New research has suggested that our smartphones are making us more stupid and less creative, meaning we’re now slightly regretting all those hours spent working on our Instagram aesthetics fancying ourselves as the next Bridget Riley.
A study conducted by Ethan Bernstein of Harvard Business School professes that the exceptionally heightened levels of communication smartphones brought with them has decreased, not, as originally predicted by Silicon Valley, increased, our intelligence.
“There is a dark side to too much interaction,” Professor Bernstein argues. “Consensus comes at the cost of quality.”
In his study, published in the Proceedings of the National Academy of Sciences, 1,500 subjects, divided into three groups, were asked to complete a highly complex puzzle.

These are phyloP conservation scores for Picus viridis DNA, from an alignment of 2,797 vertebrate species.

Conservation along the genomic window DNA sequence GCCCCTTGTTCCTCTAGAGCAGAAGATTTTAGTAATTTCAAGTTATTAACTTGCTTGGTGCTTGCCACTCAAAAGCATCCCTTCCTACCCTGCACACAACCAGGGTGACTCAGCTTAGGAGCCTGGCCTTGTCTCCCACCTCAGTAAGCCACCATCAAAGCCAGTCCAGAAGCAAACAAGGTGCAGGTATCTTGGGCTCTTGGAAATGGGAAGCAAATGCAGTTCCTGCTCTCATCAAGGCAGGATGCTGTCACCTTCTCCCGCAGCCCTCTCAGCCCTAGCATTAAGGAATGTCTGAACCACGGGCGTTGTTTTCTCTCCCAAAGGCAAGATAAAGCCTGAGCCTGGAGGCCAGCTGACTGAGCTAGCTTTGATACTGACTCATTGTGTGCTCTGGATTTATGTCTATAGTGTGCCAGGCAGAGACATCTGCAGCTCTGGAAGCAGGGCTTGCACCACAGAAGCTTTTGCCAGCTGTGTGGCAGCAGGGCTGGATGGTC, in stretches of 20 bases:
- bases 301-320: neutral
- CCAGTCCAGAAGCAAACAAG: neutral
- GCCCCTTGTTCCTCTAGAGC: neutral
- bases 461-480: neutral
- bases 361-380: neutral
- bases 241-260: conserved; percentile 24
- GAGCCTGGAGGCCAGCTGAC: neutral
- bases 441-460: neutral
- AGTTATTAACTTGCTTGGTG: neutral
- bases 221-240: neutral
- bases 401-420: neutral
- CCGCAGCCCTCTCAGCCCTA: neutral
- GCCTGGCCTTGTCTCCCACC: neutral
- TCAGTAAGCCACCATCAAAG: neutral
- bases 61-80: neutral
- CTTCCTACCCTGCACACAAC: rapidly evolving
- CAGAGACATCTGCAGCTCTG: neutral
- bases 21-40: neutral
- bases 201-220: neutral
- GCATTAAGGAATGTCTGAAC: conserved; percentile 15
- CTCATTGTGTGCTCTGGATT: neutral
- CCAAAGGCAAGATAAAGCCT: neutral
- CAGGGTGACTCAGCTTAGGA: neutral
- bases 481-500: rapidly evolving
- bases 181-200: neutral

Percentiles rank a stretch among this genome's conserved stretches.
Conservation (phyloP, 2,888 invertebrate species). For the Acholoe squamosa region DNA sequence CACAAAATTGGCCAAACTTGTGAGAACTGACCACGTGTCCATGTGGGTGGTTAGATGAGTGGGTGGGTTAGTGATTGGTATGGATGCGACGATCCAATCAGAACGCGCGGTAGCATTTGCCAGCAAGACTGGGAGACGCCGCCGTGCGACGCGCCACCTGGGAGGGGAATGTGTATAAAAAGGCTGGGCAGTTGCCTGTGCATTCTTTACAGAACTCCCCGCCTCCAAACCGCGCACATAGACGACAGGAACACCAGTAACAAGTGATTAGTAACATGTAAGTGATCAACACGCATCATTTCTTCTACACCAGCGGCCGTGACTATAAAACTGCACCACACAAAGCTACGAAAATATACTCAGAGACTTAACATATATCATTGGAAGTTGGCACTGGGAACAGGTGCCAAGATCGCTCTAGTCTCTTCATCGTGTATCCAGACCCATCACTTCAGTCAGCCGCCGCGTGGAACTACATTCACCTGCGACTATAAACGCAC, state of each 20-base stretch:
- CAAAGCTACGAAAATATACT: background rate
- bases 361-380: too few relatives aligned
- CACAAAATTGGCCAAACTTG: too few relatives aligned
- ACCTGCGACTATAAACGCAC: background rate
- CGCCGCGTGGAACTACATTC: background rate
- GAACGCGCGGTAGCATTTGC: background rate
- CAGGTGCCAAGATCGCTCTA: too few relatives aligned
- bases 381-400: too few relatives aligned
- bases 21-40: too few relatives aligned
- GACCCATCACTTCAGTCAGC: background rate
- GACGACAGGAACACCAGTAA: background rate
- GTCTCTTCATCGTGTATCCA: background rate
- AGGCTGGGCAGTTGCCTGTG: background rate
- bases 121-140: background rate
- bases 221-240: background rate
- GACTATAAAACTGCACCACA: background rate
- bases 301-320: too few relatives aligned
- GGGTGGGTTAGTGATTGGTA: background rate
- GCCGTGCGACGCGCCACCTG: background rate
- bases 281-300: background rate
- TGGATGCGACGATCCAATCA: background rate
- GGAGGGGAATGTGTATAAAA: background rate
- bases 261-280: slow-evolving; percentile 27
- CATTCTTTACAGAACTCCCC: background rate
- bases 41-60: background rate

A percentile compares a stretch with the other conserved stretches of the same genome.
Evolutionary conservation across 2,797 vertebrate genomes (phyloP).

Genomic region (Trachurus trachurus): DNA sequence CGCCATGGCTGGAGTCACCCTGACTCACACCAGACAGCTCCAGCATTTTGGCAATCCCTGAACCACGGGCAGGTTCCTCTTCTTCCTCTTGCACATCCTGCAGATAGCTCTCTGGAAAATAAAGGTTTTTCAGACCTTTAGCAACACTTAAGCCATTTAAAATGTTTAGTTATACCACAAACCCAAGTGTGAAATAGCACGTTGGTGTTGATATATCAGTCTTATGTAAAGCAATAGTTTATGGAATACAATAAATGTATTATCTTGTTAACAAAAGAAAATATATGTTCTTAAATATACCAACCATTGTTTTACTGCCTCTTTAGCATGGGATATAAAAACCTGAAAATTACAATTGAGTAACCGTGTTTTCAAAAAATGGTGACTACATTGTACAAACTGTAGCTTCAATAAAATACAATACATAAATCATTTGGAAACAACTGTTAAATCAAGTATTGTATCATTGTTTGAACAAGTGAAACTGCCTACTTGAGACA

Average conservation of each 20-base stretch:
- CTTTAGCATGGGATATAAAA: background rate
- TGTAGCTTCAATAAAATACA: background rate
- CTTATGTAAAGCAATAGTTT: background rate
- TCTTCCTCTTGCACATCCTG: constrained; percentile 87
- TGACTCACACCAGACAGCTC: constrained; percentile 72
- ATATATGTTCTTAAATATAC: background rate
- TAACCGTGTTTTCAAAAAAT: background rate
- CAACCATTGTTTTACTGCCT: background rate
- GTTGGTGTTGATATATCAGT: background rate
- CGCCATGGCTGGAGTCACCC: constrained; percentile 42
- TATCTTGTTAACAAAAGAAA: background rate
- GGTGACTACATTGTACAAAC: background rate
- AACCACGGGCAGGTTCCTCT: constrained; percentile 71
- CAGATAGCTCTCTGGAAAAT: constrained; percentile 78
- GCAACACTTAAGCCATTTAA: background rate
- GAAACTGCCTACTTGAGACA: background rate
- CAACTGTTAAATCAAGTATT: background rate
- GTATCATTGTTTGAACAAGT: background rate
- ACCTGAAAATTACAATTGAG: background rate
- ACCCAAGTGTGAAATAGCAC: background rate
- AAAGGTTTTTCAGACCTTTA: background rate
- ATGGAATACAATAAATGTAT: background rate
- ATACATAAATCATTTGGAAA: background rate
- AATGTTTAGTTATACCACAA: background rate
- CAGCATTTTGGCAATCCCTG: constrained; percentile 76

In one group, the subjects were not allowed to interact; in another, they were intermittently allowed; and in the last, they were allowed to interact constantly.
The group that were able to constantly interact produced a higher quality of solution because of their ability to weed out the worst answers and reach an equilibrium of good solutions by working together. And the group that were allowed intermittently contact came up with an almost equally strong solution.
However, the group who made no contact at all had the lowest average quality of solution.
And the findings have important implications for our work life, Bernstein says.
The increasing use of ever-more-advanced smartphone technologies, rather than face-to-face contact, to connect with co-workers (which most of us do without a second thought) render us unable to work together to find the best solutions to problems, he argues.
So those of you for whom the thought of sacrificing relying solely on your daily work email email in favour of (the horror!) actually speaking out loud to the colleagues sat on your neighbouring desks fills you with dread may be best advised to unplug those headphones and urgently reconsider...